You know it is a newsy year when a term once applied exclusively to special events and gatherings of friends – FOMO, or the fear of missing out – expands to include the latest web headlines. And, while we are as captivated as anyone by the biggest news developments, we remain especially focused on the headlines related to developments in the Commonwealth of Puerto Rico.
U.S. District Court Judge Laura Swain is presiding over the Puerto Rico Oversight, Management and Economic Stability Act (PROMESA) Title III bankruptcy of Puerto Rico and the related disputes between Puerto Rico and its creditors, municipalities and insurers.
Even though the pace of news coverage seems to have picked up and Commonwealth officials and their decisions continue to be scrutinized, some developments may have been overlooked:
Net revenue collections in July 2017 were 8% higher than had been estimated: The Commonwealth collected just shy of $650 million, nearly $49 million more than anticipated. Year to date in 2017, the Commonwealth has collected slightly more than $6 billion dollars (through July 31), a 1.2% increase over the same period in 2016.
For fiscal year 2017, which ended June 30, general fund net revenues exceeded estimates by 2.6%, which Puerto Rico’s Treasury Secretary called “a significant fiscal accomplishment.”
Puerto Rico’s cash position as of June 30, 2017 was $1.5 billion higher than the amount included in the budget submitted to and approved by the oversight board. As a result, new questions are being raised about why payments on debt cannot be made, about the reliability of the financial numbers from the government and whether board actions are appropriate in light of the numbers.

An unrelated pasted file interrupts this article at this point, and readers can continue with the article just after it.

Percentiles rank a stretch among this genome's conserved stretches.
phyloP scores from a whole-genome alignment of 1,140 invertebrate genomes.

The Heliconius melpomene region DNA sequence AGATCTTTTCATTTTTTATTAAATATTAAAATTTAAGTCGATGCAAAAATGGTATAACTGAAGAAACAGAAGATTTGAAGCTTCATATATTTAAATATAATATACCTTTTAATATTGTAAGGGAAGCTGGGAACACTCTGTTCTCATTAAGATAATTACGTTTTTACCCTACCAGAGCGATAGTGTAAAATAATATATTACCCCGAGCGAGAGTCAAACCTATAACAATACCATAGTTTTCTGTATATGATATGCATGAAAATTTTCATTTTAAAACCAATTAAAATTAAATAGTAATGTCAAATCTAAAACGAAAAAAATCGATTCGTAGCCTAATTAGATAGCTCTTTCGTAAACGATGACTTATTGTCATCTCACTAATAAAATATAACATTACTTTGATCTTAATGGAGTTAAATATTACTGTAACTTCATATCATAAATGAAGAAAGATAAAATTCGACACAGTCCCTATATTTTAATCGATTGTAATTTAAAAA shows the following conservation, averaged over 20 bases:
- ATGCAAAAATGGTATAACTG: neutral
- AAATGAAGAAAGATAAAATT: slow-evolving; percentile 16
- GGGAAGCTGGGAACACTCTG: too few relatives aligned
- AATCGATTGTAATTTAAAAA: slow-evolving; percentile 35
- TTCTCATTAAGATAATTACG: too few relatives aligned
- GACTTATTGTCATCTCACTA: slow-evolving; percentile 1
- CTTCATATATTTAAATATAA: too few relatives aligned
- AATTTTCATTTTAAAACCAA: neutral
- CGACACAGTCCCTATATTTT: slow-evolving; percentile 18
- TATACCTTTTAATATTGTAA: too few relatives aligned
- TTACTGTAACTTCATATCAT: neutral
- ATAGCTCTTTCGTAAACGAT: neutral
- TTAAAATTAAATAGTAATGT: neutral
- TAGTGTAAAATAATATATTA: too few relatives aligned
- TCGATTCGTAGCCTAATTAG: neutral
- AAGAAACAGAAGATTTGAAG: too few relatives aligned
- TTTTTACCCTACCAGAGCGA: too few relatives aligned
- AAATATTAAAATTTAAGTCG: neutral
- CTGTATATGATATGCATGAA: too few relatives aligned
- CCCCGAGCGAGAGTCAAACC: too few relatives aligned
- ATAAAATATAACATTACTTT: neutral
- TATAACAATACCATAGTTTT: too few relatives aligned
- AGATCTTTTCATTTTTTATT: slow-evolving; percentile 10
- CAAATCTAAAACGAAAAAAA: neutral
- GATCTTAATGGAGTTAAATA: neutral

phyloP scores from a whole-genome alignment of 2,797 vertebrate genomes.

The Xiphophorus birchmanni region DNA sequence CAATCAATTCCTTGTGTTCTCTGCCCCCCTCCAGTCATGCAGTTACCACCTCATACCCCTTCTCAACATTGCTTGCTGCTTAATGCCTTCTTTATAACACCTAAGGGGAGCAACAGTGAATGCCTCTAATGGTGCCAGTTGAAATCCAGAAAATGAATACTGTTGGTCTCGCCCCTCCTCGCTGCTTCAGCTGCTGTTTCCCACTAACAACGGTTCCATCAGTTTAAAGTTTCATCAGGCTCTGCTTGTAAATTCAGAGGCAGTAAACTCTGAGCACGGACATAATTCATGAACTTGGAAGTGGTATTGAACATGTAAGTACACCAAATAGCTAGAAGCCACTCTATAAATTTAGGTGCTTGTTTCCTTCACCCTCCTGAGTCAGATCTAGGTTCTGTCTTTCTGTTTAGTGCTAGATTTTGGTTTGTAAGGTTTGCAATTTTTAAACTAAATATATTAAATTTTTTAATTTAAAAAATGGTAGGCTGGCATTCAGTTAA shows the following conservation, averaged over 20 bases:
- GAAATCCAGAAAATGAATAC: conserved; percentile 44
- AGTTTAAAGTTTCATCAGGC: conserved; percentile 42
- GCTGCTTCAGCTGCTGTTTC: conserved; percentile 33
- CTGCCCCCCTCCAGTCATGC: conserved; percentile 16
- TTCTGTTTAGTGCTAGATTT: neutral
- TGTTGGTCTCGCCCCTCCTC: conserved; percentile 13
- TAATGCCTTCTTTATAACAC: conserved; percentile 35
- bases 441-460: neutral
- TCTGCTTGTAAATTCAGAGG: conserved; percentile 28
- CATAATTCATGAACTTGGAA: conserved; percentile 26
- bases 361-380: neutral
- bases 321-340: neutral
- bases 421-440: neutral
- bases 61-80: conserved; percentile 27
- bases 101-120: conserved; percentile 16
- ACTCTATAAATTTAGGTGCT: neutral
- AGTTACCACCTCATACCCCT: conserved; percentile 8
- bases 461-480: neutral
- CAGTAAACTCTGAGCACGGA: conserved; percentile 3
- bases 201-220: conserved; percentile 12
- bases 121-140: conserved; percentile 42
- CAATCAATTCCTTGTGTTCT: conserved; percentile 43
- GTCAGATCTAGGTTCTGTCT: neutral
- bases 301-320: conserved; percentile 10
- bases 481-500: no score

The federal budget proposed by the Trump administration for fiscal year 2018 calls for $1.59 billion to fund Medicaid in Puerto Rico, an increase of $1.24 billion versus the official Medicaid cap for the Commonwealth. The current fiscal plan, however, does not reflect either the historic levels of Medicaid funding (about $1.6 billion per annum) or the amount in the Trump proposal.
Our updated flyer also provides details on subjects that are of interest to bondholders and members of the media alike. These include:
- The Commonwealth’s mixed record regarding debt payments
- The May decision of the federal oversight board to commence proceedings under Title III of PROMESA for the Commonwealth and certain other issuers of municipal debt
- The subsequent decision to commence Title III proceedings for PREPA, the Commonwealth’s electric utility, despite the frequently extended restructuring support agreement (RSA) between the utility and its forbearing bondholders, including the Oppenheimer Rochester funds
- Various other proposals and decisions by the governor and the federal oversight board.
Our work on behalf of shareholders is ongoing, and new court filings by assorted stakeholders suggest that plenty of work remains to be done. In addition to its fiscal and economic challenges, the Commonwealth sustained some damage during Hurricane Irma and is only partway through the Atlantic “hurricane season.”
Follow @RochesterFunds for more news and commentary.
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